Digest>Archives> March 2002

Captain January: Shirley Temple’s Salute to Lighthouses

By Jim Merkel


You can see an enlarged version of this picture by clicking here.
>> Click to enlarge <<

It’s easy to say “Shirley Temple” and “lighthouse buff” in the same sentence. There’s sentimentality in both, as well as nostalgia, family values, good stories, kitsch and a host of other positive words.

Hence, one of the don’t-miss joys of devotees of lighthouses should be to stick some popcorn into the microwave, open a beverage and pop a copy of the 1936 movie Captain January into the VCR. The next 76 minutes will be spent feasting on Shirley Temple and a good lighthouse story, filmed at a time when Shirley Temple and lighthouses were at their best.

Adopted from an 1890 bestseller, Captain January tells the story of a lighthouse keeper who rescues a baby girl from a shipwreck and raises her as his own. Star (Shirley Temple) loves life with the Captain (Guy Kibbee), in a Maine lighthouse at a place called - get this - Cape Tempest. If that’s not a place for a lighthouse, what is?

“In addition to the finest growth of chin whiskers in New England, the Cap’n had a heart of gold, and he managed to convert little Star into the most precocious, talented and dimpled youngster on the coast of Maine,” said a review in The New York Times published right after the movie’s release.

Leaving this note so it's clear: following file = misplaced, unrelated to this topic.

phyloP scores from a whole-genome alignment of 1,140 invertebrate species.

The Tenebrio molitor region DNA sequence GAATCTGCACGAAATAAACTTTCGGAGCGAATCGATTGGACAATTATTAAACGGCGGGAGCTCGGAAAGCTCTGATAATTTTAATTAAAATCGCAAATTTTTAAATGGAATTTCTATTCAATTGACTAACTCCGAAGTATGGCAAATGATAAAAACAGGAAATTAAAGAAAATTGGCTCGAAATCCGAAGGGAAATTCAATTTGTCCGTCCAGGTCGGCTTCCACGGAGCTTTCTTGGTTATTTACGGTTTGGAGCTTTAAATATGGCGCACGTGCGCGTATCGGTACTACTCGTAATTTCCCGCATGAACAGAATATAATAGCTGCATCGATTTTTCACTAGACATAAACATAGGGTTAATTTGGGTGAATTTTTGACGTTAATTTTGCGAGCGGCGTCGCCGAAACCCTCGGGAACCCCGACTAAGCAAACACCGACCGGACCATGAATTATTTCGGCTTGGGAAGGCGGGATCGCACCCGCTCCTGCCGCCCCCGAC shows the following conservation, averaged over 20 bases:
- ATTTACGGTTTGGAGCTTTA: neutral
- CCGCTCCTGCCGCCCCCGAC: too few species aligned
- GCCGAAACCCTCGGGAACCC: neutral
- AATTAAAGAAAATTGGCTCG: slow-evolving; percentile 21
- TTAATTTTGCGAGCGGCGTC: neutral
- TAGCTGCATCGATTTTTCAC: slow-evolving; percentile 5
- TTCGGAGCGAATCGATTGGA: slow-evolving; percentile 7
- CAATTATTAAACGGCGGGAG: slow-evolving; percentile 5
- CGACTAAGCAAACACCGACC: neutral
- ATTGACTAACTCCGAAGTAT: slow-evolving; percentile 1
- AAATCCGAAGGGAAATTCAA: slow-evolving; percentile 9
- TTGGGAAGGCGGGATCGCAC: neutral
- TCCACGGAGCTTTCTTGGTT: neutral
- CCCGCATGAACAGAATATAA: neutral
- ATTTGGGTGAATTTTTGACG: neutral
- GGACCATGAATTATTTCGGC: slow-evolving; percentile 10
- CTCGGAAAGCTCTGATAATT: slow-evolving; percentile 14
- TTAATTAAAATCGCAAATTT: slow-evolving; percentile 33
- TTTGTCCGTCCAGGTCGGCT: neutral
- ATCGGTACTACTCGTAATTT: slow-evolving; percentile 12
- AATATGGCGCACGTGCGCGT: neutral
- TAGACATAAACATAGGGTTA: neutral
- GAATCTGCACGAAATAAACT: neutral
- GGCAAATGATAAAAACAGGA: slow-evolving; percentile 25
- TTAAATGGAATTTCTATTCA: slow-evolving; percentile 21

Helping the captain to raise young Star is Captain Nazro (Slim Summerville), a lighthouse inspector and buddy, along with a host of other townsfolk and mariner types.

It’s a happy life that causes her to break out often in the kind of songs that made Shirley Temple famous. With Buddy Ebsen, she dances and sings a number, “At the Codfish Ball.” She sings her own version the sextet from the Opera “Lucia,” with Kibbee and Summerville singing along. She tap-dances the multiplication tables while she makes her way down the circular staircase of her lighthouse.

When Star asks why the captain is polishing the brass of the light one more time, he responds, “Ships and lives depend upon this light being just so. Suppose that light had been out of order the night you came. Where would you be now?”

“Asleep in the deep,” Star says.

Into this picture of joy come storms, as they inevitably do at a beacon, or in any good story.

One day, Star heads into town on official government business - ordering brass polish. Outside, she dances with fishermen and encounters a nasty old truant officer who decides the best thing for the young girl is to take her away from the Captain and put her in an institution.